Growing Fruit Trees
Growing a variety of fruit trees as well as grapes and berries can be easily done in containers on your deck or in a small space in your back yard.
Berries, grapes, and fruit trees, a veritable orchard, can be successfully grown in a small space. Modern plant breeders have developed miniature, dwarf, and semi-dwarf varieties that can be adapted to almost any landscape. The key is to select the cultivars that grow best in your area and ensure that each properly pruned plant receives the ideal amounts of sun, nutrients, and water. You will be rewarded with fruit of outstanding quality and taste. Begin planning your orchard with a sketch your garden area.
Identify locations suitable for trees, vines, or shrubs. For example, if you have a sturdy fence along a property line, consider training a grapevine on the fence. A grapevine trained on an overhead lattice can make a lovely shade. Reserve the sunniest spots for trees such as apple, peach, plum, apricot, pear, and cherry. These trees will not produce fruit in shade or partial shade.
Consider dwarf trees for the smallest backyards. Dwarf trees generally reach a height of 8 to 10 feet but bear standard size fruit. Semi-dwarf trees grow to around 12 to 15 feet tall.
Blueberries, strawberries, and blackberries can be grown in partial shade, although they will produce more fruit in a sunny location. Strawberries are especially versatile and can be planted as borders along walkways, in hanging baskets, in window boxes, or in strawberry pyramids. Dwarf blueberries, perfect for containers, are available in several varieties. If your growing area is a sunny deck, you can grow miniature fruit trees in containers. Miniature trees usually reach a height of 6 to 8 feet, but still produce full size fruit.
Once you have determined where to plant your trees, vines and shrubs, you can now decide on the varieties of fruits you want to grow. Remember that many apples, pears, plums, and cherries are not self-pollinating and need another variety growing nearby to produce fruit. When you have chosen a particular variety of tree, consult a reliable reference, nurseryman, or county agriculture extension agent to determine whether you need to plant a pollinator.
Prepare your soil well in advance of ordering or purchasing your fruit trees and shrubs. Test your soil to determine the pH (whether the soil is acidic or alkaline) and add the appropriate amendments to adjust the pH for the specific fruits you plan to grow. For example, blueberries, blackberries and cranberries love acidic soil and will thrive in conditions that are too acidic for apples, grapes, peaches and cherries. Consult a pH preference chart to determine the needs of your trees and shrubs. If compost is available, it should be incorporated into the soil. If your soil has a high clay content, you will need to add peat moss (1:3 ratio) to increase drainage. This is especially important for cherry trees. Your trees and shrubs will need to be watered regularly for the first year after they're planted. After one year, unless you live in a drought prone area, the root systems should be well-established and the trees should be able to absorb adequate moisture from rain. Fertilize your plants with a balanced blend of organic nutrients or a fertilizer specifically formulated for fruit trees and shrubs.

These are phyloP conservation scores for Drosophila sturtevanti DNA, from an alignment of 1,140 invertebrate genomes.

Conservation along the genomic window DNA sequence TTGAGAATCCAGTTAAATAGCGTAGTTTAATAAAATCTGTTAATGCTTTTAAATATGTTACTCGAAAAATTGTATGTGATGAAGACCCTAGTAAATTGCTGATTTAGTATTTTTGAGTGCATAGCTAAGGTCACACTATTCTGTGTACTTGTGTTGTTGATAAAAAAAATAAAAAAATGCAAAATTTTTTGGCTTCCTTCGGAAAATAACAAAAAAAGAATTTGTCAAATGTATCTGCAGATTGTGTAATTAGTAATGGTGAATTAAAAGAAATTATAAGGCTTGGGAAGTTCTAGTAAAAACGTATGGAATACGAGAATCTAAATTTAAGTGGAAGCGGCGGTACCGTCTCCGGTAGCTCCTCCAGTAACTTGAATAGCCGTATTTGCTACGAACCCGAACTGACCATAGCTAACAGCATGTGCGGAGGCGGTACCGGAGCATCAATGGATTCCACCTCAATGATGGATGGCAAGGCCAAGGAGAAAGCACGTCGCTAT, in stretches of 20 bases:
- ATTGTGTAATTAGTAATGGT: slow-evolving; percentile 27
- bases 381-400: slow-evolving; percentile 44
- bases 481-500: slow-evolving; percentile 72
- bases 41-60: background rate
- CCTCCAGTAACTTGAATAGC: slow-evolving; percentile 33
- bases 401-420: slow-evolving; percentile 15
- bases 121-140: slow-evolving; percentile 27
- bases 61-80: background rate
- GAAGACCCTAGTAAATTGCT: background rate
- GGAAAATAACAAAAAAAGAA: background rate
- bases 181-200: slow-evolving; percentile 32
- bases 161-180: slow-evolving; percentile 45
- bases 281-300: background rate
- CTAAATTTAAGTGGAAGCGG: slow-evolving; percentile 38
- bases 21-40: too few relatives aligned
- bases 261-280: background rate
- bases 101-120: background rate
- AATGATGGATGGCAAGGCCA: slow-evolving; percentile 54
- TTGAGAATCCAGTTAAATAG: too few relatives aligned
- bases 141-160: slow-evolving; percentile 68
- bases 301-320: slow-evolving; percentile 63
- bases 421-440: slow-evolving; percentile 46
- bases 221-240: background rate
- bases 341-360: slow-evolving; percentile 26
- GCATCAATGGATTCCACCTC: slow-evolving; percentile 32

Proper pruning is one of the most important aspects of fruit tree cultivation. A bare rooted tree should be pruned back by approximately one third when it is planted. Always prune in the dormant season when the tree is not actively growing. Always make selective pruning cuts rather than cutting back all limbs to the same length. Always remove dead, injured, and diseased limbs first. Thin out branches that cross or compete for space. Miniature trees generally do not need pruning other than removing crowded branches. Apple, pear, and cherry trees should be pruned to have a central leader. Peach, plum, apricot, and nectarine trees should have the central leader removed at planting time and should be pruned to a vase-shape. If you cannot visualize these pruning methods, consult a reference book or ask your county agriculture extension representative for a brochure on pruning.
Thinning fruits on apple, peach, nectarine, apricot, and pear trees is very important to ensure large, sweet fruit. You will have more fruit if you don't thin, but the fruit will be smaller and of substantially inferior quality. It may be difficult to discard some of the fruit you have worked hard to encourage, but it is well worth the time and misgiving! Thin tiny fruit about three weeks after the blooms have disappeared. Damaged or misshapened fruit should be discarded first. Thin apples, pears, and peaches to approximately 6 or 7 inches apart. Plums and apricots should be about a hand's width apart.
If insect pests are a problem in your area, learn to identify them and how to control them using the most environmentally friendly methods.
You may need to protect your fruit from birds and squirrels. Nets, barriers, and other devices to scare away nuisance animals are available at hardware stores and by mailorder.
When to harvest your fruit will be determined by the variety of fruit you grow. Most fruit is allowed to ripen on the tree, vine or shrub before picking. However pears should be picked while still hard and light yellow-green. They should ripen in a few days to two weeks at 65 to 70 degrees. If you choose everbearing berry varieties you will be treated to more than one harvest per season.
Your local library, plant nurseries, and county agriculture extension office can provide specific information for selection of varieties, cultivation, pruning, insect and disease control, and harvesting in your area.